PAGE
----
ERIE, Pennsylvania — During his much-anticipated debate against Republican Dr. Mehmet Oz, Lieutenant General John Fetterman was asked to address two conflicting claims: one said he never supported fracking and one says he’s always been in favor of fracking.
“Uh, I’m for fracking, and, I’m not — I’m not — I’m for fracking, and I stand, and I’m for fracking,” Fetterman said.
As he tried unsuccessfully to resolve the two opposing emotions, one party watching the argument, which was largely cheerful and thrown at Oz, fell silent.
Some in the audience turned to look at each other, gritting their teeth. One person in the back even let out a groan.
Obviously that’s not the kind of answer – or overall argument performance – a room full of Fetterman supporters had hoped for. The cracking moment seemed to neatly capture the gaps in the Lieutenant Colonel’s speech after he suffered a stroke in May, as well as his difficulty Tuesday night in fending off attacks by the lieutenant colonel. Oz while correcting his auditory processing problems with closed captioning.
Fetterman kicked off Tuesday night’s debate – the only one in the Pennsylvania Senate race – by warning viewers that he would have trouble answering questions fluently.
“I might miss some words in this debate, let’s put the two together,” Fetterman said, repeating what became a mantra as he recovered from a stroke in May.
That caveat was heeded, as Fetterman’s deliberate, sometimes confused responses struggled to keep up with the ticking clock that dictated the lengths of his and Oz’s answers.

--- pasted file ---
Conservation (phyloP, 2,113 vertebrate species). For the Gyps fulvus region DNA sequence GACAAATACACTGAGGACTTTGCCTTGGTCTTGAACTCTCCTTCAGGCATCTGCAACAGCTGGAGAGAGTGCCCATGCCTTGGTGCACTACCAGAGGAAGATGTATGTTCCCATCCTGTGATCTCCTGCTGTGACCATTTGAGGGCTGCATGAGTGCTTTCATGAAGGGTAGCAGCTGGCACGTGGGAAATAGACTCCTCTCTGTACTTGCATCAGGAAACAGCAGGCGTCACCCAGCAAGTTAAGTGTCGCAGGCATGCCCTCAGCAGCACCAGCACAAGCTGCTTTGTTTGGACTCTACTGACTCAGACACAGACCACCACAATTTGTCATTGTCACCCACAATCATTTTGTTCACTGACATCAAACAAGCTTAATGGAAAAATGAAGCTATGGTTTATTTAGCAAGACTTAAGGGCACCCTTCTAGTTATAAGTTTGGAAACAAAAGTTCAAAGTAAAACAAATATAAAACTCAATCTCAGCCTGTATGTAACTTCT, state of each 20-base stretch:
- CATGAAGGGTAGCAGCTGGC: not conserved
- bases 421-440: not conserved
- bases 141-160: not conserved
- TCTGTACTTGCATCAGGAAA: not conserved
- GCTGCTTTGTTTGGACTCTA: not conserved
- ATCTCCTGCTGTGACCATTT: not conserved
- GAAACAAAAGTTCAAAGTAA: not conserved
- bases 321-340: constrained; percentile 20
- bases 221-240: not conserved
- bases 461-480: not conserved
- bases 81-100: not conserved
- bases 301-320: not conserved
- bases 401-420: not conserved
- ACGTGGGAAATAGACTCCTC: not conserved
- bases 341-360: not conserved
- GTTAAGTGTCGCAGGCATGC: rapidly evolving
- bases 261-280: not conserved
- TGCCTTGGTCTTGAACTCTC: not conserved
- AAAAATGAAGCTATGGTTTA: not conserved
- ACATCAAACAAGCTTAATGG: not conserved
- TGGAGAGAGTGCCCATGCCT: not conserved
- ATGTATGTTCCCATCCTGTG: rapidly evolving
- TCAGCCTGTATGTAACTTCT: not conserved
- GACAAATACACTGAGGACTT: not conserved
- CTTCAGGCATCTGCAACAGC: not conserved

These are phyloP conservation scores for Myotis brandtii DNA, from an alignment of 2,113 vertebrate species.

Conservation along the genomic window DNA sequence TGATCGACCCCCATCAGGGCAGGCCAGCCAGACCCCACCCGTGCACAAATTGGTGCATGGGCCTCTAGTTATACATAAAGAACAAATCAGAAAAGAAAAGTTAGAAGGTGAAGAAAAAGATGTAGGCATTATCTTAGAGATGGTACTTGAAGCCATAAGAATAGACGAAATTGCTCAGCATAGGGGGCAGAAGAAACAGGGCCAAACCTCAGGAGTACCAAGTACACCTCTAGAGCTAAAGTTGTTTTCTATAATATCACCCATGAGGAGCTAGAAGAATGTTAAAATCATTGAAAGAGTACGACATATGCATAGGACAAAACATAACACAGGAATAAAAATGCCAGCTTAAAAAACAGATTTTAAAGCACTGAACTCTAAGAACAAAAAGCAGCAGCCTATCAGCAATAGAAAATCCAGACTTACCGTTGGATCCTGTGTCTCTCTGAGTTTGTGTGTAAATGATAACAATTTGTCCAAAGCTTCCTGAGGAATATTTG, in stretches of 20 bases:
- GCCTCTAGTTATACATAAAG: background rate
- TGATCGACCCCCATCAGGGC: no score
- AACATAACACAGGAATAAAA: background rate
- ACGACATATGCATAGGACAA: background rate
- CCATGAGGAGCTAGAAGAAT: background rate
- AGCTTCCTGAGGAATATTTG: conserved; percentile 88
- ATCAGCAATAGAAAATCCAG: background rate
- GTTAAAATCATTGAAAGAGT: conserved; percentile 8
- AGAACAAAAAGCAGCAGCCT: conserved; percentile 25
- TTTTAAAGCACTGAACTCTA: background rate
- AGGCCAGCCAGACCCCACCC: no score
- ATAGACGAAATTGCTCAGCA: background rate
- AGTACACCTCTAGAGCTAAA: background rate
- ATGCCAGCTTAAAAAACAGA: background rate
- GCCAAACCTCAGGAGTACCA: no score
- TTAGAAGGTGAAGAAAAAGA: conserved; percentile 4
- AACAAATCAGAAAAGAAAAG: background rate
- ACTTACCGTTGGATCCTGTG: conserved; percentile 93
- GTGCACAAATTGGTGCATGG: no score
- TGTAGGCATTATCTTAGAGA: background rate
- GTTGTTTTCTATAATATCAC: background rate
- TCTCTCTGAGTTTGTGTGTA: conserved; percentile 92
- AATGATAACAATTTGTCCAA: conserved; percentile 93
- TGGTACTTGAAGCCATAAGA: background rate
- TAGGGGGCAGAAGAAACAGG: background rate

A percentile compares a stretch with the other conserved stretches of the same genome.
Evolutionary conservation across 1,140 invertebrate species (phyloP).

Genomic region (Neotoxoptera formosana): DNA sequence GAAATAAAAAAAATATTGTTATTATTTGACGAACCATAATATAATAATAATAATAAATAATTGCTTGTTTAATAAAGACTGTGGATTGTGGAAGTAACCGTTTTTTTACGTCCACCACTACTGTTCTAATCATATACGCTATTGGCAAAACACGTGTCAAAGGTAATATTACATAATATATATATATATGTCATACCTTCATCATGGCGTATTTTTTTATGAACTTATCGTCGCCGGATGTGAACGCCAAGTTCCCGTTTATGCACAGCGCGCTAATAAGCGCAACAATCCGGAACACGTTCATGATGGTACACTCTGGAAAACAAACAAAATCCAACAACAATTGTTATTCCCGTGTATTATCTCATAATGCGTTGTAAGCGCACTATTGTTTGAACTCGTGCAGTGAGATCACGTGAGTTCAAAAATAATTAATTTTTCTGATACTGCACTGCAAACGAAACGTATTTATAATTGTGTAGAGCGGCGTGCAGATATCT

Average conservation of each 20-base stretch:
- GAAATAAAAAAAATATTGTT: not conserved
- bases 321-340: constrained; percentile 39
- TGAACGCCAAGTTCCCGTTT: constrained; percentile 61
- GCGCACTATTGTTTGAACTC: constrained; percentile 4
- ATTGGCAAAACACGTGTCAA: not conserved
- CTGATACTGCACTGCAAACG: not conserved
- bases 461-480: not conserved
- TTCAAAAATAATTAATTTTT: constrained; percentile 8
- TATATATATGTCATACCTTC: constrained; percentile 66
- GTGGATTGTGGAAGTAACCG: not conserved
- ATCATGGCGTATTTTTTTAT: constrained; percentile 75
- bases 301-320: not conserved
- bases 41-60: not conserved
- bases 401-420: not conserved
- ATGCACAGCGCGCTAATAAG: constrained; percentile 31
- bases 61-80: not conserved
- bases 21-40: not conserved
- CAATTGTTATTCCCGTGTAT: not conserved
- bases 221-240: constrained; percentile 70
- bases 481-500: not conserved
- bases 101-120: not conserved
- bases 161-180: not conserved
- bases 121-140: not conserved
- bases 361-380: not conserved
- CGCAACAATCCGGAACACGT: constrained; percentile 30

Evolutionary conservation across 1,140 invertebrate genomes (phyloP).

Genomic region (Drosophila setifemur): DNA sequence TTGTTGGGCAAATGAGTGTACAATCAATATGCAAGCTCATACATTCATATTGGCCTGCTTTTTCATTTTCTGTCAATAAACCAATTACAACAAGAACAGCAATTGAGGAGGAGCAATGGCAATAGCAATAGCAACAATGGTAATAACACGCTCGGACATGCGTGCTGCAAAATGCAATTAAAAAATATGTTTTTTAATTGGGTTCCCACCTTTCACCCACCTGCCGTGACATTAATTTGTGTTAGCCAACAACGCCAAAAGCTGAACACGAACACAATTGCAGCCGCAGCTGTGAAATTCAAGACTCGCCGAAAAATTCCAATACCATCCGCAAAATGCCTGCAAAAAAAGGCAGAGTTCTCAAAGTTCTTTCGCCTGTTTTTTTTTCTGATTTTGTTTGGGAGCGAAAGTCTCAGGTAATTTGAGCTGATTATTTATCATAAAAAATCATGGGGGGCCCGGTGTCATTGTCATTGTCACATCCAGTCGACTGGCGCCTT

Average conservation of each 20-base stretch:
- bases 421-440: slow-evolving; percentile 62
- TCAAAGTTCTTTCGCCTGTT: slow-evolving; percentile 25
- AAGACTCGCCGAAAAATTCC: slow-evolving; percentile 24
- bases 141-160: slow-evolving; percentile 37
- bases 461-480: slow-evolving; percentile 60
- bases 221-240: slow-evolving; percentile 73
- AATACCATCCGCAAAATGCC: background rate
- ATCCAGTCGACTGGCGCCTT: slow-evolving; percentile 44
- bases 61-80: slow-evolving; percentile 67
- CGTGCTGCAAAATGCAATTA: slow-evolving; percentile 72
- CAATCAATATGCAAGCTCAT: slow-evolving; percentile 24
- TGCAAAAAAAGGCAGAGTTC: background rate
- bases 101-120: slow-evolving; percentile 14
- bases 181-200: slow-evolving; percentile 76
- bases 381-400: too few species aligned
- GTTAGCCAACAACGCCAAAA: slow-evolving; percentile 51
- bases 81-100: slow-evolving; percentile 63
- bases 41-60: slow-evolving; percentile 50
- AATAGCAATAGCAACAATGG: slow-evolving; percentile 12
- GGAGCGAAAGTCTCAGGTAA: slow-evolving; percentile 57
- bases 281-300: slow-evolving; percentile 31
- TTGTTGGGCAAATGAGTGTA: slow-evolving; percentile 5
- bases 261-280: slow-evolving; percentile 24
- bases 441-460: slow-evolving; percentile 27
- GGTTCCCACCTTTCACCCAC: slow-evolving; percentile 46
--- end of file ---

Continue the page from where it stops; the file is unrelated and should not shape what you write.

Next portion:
Fetterman’s paused speech was in stark contrast to the speed at which Oz skimmed through his responses, sometimes close to the speed of an auctioneer.
Some of the answers came more naturally to Fetterman, such as the one about raising the federal minimum wage to $15 per hour. The hopeful Democrat also scored with a crowd of about two dozen Fetterman supporters in Erie for his response to health care and zingers hitting Oz about “10 giant mansions. The crowd sometimes mumbled “bullshit” and Oz had to be silent while it was his turn to speak, all the while focusing on the Erie County Democratic Party office, which was plastered inside and out with Fetterman signs. .
Jim Wertz, chairman of the Erie County Democratic Party, told the group before the debate: “Let’s rally the army. “Take care of the big man, I’m sure he’ll be fine tonight.”
But problems with Fetterman’s statement clearly surfaced throughout the debate, particularly on the question of fracking.
However, Oz’s argumentative performance wasn’t perfect either.
At one point, he was asked specifically if he supported Senator Lindsey Graham’s nationwide ban on abortion after 15 weeks. Oz said he would leave abortion decisions to the states, perhaps hinting that he would vote no, but he didn’t say that at any point. The Erie crowd grumbled — with one onlooker shouting, “YES OR NO!”
One of the moderators sought to clarify the question, and instead of stating his point, Oz simply said that he answered the question three times.